Developing a Policy for Employee Use of Mobile Devices
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Effectively implement polices to govern employee use of mobile devices.For years, employers have allowed employees to remotely access their information technology systems. More recently, as expensive technology once reserved for the largest businesses has become ubiquitous in the consumer market, many more employers either provide mobile devices or allow their employees to use their own personal electronic devices (PEDs) such as mobile phones, tablets, and computers, for work-related purposes. This trend is called Bring Your Own Device or 'BYOD.' Not surprisingly, BYOD has blurred the lines between employees' work and non-work related activities thereby creating many practical and legal concerns for employers. One of these concerns is balancing employee productivity against potential employer liability for compensating employees for time spent working on their PEDs. Under the Fair Labor Standards Act (FLSA) employers have been held liable for 'off-the-clock' work by non-exempt employees who read and respond to work emails or perform other work-related activities on the employee's PEDs. Another concern relates to employers' ability to safeguard and control confidential, proprietary, and trade secret information. The only way to effectively attempt to address these issues is to thoughtfully develop and implement appropriate polices governing employee use of mobile devices.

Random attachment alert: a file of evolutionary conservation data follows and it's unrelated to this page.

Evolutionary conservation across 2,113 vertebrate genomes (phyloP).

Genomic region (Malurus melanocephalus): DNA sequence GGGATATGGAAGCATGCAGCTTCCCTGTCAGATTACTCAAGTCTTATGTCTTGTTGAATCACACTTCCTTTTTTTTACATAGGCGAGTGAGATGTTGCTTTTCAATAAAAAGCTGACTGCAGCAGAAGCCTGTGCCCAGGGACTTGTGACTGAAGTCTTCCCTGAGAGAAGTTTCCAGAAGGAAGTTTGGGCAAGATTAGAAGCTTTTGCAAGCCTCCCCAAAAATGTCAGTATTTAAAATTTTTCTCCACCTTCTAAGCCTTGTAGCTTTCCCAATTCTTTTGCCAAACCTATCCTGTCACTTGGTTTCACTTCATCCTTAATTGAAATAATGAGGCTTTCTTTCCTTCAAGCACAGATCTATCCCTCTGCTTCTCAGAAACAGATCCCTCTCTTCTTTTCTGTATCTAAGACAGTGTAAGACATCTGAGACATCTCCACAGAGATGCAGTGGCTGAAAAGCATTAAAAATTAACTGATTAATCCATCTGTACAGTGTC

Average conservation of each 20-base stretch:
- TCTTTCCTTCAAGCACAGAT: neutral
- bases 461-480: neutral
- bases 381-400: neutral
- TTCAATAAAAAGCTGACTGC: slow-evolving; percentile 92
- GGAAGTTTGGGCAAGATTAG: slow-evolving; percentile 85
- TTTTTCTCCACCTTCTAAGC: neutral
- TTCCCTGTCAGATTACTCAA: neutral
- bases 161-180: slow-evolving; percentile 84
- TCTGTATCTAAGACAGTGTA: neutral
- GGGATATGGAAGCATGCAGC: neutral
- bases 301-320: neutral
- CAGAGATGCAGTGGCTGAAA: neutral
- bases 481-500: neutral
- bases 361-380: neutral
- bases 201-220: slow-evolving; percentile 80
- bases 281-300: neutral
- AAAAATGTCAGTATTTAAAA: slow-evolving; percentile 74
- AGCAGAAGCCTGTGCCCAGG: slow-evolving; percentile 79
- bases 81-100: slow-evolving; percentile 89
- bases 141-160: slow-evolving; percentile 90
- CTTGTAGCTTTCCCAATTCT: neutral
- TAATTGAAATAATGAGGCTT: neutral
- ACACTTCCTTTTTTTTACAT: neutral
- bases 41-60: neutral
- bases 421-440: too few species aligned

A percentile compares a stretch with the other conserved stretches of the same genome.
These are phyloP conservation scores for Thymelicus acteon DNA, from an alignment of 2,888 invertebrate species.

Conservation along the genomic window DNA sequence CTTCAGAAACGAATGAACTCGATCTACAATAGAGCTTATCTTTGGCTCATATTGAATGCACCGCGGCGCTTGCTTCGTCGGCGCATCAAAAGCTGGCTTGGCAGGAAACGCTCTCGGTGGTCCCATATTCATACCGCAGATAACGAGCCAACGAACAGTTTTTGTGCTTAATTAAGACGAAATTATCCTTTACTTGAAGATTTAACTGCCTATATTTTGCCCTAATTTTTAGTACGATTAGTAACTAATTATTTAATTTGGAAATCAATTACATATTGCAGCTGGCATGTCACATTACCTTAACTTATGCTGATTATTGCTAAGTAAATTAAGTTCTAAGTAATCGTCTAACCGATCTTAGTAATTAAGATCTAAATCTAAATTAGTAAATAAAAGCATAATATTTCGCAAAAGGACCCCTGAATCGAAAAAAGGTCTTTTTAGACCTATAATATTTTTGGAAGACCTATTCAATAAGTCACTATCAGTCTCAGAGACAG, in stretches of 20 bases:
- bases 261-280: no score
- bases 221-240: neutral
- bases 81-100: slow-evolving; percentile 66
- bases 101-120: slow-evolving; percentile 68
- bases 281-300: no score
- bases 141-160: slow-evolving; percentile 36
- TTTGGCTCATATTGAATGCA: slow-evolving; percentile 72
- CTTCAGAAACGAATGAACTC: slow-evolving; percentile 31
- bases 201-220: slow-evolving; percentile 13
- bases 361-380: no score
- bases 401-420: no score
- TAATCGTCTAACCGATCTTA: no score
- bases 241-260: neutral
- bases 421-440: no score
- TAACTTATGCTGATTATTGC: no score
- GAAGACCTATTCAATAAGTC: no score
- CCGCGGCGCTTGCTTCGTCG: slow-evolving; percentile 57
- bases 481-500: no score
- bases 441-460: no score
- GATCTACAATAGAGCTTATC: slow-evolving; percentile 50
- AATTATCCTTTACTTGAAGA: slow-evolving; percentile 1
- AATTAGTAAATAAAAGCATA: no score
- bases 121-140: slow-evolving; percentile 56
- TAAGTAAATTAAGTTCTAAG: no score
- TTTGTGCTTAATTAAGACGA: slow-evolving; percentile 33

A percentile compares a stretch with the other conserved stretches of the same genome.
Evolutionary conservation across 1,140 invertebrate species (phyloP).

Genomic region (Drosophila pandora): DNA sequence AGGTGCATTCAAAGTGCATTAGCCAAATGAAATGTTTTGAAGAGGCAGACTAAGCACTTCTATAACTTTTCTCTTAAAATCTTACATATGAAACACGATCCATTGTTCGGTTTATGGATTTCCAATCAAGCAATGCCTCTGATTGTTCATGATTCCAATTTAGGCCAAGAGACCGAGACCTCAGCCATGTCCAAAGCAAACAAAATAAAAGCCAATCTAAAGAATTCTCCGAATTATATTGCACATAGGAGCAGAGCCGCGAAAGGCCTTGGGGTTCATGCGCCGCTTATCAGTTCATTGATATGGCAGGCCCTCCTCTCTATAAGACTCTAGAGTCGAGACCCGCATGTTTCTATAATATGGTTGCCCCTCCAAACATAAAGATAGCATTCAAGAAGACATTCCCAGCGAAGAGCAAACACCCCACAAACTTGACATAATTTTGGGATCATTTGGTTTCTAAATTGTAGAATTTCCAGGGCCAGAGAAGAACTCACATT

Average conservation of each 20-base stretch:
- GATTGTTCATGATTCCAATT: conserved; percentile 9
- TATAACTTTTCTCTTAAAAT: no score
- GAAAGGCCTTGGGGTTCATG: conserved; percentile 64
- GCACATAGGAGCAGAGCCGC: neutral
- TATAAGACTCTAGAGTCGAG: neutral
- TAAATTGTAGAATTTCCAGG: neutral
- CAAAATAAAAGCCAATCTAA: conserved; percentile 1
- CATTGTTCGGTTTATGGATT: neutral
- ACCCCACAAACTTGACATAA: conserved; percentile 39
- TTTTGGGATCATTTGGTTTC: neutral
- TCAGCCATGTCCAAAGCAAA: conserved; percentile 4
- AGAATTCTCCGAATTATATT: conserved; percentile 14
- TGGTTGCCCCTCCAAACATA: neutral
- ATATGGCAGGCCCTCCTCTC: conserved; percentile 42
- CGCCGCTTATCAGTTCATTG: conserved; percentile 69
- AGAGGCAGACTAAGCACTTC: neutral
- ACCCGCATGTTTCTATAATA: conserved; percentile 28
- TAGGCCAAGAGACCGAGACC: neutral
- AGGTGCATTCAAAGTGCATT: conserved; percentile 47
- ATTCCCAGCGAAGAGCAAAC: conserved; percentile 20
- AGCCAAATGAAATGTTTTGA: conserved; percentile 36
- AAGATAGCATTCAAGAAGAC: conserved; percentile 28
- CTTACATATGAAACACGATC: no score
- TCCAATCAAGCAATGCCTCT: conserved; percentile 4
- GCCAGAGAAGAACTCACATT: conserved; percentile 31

AuthorsBurton D. Garland Jr., Ogletree, Deakins, Nash, Smoak & Stewart, P.C.
Introduction - the Mobile Employee
Why Should You Have a Policy Governing Employee Use of Mobile Devices?
• FLSA Concerns
• Safeguarding Confidential, Proprietary, and Trade Secret Information
- Departure Concerns
- Lost or Stolen Concerns
• What Should It Address?
• Consent Issues
• What Should It Not Address?
• Acknowledgments and Agreements
• Be Careful of What You Know (or Should Know)
• Impact on Social Media
• Other Policy Concerns
What Have We Learned?